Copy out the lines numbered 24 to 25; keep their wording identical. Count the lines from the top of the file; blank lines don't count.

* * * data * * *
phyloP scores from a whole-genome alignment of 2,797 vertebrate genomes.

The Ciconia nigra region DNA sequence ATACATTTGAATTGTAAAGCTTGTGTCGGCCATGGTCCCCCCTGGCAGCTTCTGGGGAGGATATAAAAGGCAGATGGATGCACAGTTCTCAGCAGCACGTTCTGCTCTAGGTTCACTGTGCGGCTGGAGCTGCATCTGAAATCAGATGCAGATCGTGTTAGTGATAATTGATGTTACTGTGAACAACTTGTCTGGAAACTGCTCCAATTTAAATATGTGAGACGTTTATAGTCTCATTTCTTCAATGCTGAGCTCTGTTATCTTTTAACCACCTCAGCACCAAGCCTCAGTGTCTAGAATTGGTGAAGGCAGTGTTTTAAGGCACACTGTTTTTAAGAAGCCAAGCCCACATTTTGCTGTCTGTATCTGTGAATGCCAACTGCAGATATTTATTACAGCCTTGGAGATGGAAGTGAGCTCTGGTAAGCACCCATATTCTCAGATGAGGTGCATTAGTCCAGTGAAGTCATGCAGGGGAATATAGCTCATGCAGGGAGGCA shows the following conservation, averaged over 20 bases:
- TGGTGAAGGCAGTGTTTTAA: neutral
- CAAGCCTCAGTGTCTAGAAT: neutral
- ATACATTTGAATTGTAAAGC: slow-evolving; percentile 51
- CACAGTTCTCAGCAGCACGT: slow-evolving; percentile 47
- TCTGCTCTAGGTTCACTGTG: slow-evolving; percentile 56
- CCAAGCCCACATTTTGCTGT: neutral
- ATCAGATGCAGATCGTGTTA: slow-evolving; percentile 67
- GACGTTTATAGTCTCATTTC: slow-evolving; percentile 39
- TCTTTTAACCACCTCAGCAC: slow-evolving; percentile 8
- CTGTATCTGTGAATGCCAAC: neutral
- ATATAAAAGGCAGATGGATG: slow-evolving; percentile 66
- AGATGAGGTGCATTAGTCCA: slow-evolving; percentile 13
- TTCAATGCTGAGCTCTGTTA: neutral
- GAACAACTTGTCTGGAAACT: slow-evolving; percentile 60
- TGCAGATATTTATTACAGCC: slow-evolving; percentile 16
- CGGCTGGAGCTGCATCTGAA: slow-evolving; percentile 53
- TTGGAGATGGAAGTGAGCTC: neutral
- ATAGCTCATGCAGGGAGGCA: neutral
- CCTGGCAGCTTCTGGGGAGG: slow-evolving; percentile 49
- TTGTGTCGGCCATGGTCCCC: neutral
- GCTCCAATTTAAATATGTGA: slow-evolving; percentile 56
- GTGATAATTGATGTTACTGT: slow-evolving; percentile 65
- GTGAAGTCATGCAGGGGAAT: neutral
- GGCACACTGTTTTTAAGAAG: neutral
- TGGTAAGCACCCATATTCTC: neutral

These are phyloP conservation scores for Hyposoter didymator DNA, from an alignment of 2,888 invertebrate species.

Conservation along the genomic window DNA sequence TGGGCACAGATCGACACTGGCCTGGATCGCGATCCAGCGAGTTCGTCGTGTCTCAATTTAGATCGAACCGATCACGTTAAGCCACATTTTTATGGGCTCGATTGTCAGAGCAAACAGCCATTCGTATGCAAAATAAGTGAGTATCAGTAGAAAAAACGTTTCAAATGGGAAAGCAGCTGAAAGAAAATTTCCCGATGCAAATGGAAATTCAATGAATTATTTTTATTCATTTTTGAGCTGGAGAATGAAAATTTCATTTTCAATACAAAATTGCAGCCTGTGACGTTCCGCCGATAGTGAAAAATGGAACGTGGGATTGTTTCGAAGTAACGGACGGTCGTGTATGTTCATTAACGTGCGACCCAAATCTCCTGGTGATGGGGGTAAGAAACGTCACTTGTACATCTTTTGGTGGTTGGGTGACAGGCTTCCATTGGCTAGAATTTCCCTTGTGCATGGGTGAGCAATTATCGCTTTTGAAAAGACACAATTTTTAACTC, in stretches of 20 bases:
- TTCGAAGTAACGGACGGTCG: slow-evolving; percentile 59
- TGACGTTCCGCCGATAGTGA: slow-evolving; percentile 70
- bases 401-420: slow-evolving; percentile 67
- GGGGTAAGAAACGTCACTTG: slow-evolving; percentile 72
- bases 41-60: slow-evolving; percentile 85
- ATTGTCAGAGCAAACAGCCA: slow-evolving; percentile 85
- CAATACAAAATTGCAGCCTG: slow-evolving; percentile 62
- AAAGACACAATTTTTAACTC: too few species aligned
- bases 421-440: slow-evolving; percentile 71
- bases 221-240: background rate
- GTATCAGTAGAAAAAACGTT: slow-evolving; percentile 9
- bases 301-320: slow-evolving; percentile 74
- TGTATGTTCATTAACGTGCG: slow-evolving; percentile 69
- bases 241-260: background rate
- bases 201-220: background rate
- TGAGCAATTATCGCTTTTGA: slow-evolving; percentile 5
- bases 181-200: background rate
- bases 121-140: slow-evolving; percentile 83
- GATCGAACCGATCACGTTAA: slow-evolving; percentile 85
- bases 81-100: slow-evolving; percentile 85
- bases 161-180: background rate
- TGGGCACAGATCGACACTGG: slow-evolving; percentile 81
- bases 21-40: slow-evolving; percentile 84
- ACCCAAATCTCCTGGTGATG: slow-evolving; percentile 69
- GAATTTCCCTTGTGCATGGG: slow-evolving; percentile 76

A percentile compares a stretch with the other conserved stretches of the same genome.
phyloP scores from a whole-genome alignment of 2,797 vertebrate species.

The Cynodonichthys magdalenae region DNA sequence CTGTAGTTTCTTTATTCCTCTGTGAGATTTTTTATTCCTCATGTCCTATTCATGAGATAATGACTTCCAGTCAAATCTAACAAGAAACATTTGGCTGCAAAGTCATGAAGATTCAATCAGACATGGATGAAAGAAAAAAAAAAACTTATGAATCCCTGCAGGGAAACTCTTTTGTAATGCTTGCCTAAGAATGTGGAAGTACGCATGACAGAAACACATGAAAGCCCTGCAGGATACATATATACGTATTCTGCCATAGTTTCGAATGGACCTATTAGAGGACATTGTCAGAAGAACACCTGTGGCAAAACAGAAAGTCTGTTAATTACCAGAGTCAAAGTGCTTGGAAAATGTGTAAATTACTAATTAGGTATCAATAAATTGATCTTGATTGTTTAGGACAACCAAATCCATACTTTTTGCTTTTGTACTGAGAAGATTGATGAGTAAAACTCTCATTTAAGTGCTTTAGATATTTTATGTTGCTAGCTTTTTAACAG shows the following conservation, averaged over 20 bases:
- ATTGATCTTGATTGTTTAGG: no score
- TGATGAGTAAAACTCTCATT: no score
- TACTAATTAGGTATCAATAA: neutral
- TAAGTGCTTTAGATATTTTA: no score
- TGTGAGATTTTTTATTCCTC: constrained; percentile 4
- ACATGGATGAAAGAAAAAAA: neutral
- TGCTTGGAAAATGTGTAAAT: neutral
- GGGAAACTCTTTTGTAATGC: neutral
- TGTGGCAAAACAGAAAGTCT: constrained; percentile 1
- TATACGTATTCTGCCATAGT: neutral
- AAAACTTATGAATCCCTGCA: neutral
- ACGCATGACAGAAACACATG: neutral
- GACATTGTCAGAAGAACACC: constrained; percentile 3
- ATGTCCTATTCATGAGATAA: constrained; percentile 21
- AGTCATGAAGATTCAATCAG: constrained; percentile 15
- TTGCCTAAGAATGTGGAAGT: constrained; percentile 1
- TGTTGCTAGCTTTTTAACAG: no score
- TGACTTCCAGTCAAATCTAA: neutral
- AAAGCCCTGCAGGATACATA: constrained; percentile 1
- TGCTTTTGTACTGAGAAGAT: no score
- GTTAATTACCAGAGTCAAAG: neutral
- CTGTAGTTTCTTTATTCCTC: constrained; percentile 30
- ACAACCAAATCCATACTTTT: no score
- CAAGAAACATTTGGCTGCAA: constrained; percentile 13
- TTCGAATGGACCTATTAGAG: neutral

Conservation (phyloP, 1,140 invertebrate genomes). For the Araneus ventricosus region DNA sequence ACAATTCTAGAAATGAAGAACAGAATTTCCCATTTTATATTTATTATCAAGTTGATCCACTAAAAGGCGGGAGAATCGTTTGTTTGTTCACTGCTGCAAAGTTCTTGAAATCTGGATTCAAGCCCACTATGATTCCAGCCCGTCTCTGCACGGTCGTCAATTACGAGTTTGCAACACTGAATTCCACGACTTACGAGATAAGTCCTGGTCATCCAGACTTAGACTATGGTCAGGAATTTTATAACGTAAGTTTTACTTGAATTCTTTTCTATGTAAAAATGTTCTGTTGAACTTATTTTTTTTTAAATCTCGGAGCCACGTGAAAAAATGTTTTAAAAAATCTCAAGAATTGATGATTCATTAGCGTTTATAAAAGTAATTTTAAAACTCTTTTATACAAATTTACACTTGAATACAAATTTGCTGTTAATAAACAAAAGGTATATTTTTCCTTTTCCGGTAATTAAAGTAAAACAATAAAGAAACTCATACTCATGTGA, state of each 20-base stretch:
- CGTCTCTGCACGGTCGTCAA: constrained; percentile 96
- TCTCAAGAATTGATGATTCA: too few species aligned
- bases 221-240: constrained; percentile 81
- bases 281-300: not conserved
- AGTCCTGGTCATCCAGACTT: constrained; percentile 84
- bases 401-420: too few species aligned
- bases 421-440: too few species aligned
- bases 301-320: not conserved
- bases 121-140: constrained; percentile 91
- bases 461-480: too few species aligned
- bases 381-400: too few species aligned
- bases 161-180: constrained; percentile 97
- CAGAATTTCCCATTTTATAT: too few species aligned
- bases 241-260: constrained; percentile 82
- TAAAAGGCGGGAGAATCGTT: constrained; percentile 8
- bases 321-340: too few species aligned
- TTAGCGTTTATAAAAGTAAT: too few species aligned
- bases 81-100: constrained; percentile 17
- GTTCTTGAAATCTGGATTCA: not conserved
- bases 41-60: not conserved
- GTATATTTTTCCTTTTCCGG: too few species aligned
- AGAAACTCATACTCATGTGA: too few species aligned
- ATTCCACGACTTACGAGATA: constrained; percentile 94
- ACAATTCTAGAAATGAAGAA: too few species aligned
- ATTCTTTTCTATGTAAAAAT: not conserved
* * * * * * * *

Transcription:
- GTGATAATTGATGTTACTGT: slow-evolving; percentile 65
- GTGAAGTCATGCAGGGGAAT: neutral